If the film has any problem it’s the pacing.  Deliberately paced like a long walk in the country, the film feels longer than it’s two hours. While the film fills almost every minute with information it still feels long. I’s not fatal thing by any means, however I am very aware that some people might turn it off.

That said this is a film that we all need to see because it helps fill a hole in most people’s education


CAVE OF ADULLAM (2022) Tribeca 2022

When I walked out of the press screening of the award winning CAVE OF ADULLAM I ran into the film’s publicist who wanted to know my reaction. I tried to push past her because I had some crying to do, and I told her as much. She was a bit confused until she saw my red puffy eyes and realized that I really was crying. Her eyes went wide and she stepped aside so I could go off and get a tissue.

Simply put I THE CAVE OF ADULAM is a deeply moving and hopeful film about Jason Wilson who runs a group for at risk young men of color with the name of the film. The idea is not so much to teach the boys discipline  but to teach them the skills that will allow them to survive and thrive instead of fall between the cracks and get lost.  The group is based on physical improvement, philosophical teachings and basic life skills. In order to progress you not only need to learn philosophy and martial arts but basic things like how to set a table. The boys fall into it thanks to Wilson who acts a surrogate father. He doesn’t give lip service to the boys, but is genuinely there. For example he goes with one young man to see his father in prison. Wilson wants to correct his past wrongs and set the next generation on the right path.

This is a film that is some where beyond words. A work of incredible power, the film shows that things can be different if only kids got a little genuine guidance and love. Its simply a matter of caring that changes things up. I can’t believe that more people are not taking Wilson‘s example and setting up similar centers.

I was rocked to my core. This is film that reflects a life that is so alive and hopeful that I never wanted it to end.

One of the best and most important films of 2022. It will make you feel good for all the right reasons.

VENGEANCE (2022) Tribeca 2022

B.J. Novak writes directs and stars in the story of a New Yorker writer  who is contacted by the family of a casual acquaintance he hooked up with a couple of times. They think he was her great love and called him to let her know she died.  Confused and desperate for a story for a podcast he heads to Texas for the funeral. Once there he sees an opportunity to investigate her life, under the pretense of helping her brother look for vengeance for the murder of his sister.

Almost always on target film goes through various changes of genre as it goes. Comedy becomes drama becomes thriller becomes social commentary as it becomes a vice grip tale you can't look away from.  This is a film that starts am cringey sort of film that ends up a deeply moving story that will have you pondering what is important in life.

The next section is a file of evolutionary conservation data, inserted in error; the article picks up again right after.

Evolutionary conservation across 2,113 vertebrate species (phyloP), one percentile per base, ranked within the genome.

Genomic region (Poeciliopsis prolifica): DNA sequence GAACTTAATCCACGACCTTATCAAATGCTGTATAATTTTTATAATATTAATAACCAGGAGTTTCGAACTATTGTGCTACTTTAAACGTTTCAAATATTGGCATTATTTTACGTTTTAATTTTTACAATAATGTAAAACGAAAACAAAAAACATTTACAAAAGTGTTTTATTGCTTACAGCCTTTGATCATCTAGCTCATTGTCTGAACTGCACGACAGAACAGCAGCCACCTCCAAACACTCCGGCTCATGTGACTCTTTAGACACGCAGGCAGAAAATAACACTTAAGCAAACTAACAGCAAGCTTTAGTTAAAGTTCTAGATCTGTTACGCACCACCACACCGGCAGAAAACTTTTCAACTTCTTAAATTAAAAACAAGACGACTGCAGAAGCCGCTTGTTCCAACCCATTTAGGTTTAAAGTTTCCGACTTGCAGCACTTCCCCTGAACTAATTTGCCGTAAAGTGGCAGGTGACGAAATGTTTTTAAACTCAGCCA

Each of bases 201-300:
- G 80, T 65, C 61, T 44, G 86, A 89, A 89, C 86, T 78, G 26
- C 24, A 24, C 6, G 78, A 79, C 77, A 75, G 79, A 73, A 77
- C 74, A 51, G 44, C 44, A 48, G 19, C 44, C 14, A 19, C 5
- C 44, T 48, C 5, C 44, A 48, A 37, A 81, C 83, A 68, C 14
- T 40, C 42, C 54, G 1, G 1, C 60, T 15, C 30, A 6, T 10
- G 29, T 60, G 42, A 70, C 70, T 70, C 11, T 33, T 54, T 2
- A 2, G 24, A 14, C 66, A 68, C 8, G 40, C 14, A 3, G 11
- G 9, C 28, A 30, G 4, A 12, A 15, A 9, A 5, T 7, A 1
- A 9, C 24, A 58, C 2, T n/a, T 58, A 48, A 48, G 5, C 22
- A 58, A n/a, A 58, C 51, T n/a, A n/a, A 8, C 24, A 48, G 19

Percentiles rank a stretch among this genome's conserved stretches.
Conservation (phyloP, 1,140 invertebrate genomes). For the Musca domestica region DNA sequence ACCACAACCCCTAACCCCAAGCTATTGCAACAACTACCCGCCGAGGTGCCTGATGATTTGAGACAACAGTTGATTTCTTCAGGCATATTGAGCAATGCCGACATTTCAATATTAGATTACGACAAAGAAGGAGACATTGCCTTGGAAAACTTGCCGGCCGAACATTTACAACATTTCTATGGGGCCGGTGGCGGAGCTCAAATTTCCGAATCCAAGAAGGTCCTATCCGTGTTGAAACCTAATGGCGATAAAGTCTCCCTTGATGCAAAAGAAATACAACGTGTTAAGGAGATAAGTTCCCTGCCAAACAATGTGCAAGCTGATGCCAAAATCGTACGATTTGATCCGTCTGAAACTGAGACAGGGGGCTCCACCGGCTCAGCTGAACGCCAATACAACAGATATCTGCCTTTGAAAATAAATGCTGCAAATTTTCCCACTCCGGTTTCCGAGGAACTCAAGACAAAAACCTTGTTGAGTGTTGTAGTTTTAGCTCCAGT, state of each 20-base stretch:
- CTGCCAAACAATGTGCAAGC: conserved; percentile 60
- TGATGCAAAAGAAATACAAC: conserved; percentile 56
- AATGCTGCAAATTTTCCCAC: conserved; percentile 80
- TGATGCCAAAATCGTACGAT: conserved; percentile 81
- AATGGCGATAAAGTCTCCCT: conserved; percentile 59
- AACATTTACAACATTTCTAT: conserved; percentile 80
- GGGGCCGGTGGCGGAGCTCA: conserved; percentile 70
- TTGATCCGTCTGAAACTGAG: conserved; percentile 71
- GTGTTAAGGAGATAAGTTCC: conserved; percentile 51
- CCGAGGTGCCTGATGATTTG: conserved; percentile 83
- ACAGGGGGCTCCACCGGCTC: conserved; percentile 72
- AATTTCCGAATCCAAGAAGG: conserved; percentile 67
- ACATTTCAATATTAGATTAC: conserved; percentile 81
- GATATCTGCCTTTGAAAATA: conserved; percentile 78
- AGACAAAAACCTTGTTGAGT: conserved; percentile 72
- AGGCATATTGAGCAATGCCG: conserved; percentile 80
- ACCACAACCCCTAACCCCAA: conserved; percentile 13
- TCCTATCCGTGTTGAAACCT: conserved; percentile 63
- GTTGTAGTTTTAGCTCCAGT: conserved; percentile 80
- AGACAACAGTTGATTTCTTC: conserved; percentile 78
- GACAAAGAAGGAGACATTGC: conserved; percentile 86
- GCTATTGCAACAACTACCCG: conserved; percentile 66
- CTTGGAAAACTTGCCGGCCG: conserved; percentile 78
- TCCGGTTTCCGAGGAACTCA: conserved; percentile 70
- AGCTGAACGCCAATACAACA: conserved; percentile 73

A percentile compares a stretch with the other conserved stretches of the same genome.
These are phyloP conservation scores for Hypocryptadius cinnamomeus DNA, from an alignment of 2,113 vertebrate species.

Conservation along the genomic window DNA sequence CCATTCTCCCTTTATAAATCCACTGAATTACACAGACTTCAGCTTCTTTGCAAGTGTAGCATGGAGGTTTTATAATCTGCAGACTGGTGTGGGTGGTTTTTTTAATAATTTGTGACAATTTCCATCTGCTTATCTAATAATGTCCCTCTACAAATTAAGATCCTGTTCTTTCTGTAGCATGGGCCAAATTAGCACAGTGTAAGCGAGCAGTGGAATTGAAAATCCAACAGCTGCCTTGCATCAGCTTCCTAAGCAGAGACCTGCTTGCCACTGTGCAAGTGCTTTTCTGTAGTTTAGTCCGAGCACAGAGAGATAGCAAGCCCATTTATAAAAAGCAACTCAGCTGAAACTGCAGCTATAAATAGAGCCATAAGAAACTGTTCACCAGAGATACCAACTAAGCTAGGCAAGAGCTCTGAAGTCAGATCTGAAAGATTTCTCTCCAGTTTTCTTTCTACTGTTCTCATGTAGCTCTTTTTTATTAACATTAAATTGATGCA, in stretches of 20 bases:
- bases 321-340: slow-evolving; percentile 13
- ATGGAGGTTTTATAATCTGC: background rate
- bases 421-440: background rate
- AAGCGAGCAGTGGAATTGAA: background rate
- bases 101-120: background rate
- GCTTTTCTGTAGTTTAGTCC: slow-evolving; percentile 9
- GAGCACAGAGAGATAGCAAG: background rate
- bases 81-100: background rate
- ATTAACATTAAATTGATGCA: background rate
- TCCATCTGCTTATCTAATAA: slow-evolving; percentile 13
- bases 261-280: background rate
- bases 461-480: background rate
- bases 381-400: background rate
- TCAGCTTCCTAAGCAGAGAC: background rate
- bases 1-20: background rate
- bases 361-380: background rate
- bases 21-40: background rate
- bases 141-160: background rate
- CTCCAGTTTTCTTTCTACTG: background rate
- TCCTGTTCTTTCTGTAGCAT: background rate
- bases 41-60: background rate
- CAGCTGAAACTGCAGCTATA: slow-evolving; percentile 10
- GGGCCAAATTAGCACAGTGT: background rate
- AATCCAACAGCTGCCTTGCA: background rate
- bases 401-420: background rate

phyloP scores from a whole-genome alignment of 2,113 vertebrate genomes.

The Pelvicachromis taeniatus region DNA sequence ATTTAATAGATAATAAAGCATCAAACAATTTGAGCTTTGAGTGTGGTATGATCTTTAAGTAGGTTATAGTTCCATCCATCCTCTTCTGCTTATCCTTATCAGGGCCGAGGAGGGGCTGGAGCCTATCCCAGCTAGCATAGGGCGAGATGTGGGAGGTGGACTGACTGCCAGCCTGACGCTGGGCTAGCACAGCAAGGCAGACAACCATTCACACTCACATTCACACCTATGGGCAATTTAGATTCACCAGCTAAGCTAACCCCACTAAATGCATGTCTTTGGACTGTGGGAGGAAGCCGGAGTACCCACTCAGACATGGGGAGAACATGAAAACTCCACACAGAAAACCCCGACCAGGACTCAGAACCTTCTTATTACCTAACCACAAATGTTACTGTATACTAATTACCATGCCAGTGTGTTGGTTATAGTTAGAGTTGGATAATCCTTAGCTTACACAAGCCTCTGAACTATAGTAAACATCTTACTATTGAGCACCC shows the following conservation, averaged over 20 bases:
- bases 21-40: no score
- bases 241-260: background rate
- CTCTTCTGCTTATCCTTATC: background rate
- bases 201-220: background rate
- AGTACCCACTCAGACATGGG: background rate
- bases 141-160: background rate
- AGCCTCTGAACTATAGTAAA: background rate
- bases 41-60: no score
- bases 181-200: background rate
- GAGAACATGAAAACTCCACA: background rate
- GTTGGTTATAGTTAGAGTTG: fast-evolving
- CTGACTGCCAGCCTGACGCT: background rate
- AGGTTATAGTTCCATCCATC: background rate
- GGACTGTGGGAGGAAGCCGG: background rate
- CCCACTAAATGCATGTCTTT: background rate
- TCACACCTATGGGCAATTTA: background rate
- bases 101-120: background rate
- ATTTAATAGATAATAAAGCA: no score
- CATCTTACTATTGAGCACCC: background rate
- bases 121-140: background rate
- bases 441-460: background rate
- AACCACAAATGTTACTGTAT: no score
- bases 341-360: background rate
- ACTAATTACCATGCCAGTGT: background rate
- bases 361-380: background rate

I was rocked by the film. When the screening ended a bunch of us looked at each other and just gestured about how much we really liked it. When words returned we talked about the wonderful turns that were unexpected and expected but which always seem right. None of us saw that coming.

This film was an unexpected joy. When the film started and Novak's character was annoyingly nebishy, I was certain I was going to hate the film, instead I found a film I can't wait to see it again.


SPACE ODDITY (2022) Tribeca 2022

One of my favorite films of this year's Tribeca was a film I wasn't planning on seeing. It wasn't until I decided to focus on the films not in the press library that it jumped onto my dance card.... and right into my heart. 

The story  follows Alex, a young man in broken family, who is planning on heading to Mars on a one way mission.  He wants to go to get away from the troubles of the world, but also from the reminders of his brother who died saving his life in a car crash. Unfortunately for him is plans end up crashing into Daisy, a young woman new to the town. Now that Alex has met Daisy will he give up his plans and stay on earth.

You have to ask?

Yea, you know how this will go but it's so well done you won't care. I mean you really won't care because you will be so absolutely in love with everyone on screen. These are wounded people we know. They are us. God bless director Kyra Sedgwick  for keeping everyone real and not insisting that every one get fixed by the end. Yea there is hope but the damage is still there. As a result the film resonates deeper.

What a glorious film.

The performances are across the board wonderful Kevin Bacon may have his best role here. Yea it's nothing special on the face of it but watch all of the shading he gives it. Listen to the emotion in his voice. Alexandra Shipp is magical. She makes Daisy the person we all want to fall in love with.

I love this film. I really do.

Its a joy.

Highly recommended.

A Story of Bones (2022) Tribeca 2022

Annina van Neel went to the island St Helena to help with the construction of an airport. Along the way she discovered the island's history as a place where thousands of Africans were redirected by British ships from the middle passage to slavery. In theory they were being recused but they were ending up in a situation that was just as bad. Thousands died and were buried and forgotten. The graves of the thousands were rediscovered when an access road was planned over the graves.  van Neel  realized that something had to be done, but would anyone listen?

This film needs to be seen on a big screen.  Not only is this a beautiful film, its also a perfectly modulated film of sounds and silences that wash over you in waves in a darkened theater. Its a film where the presentation adds volumes to the emotional resonances of the story.  This is big screen movie of the best kind.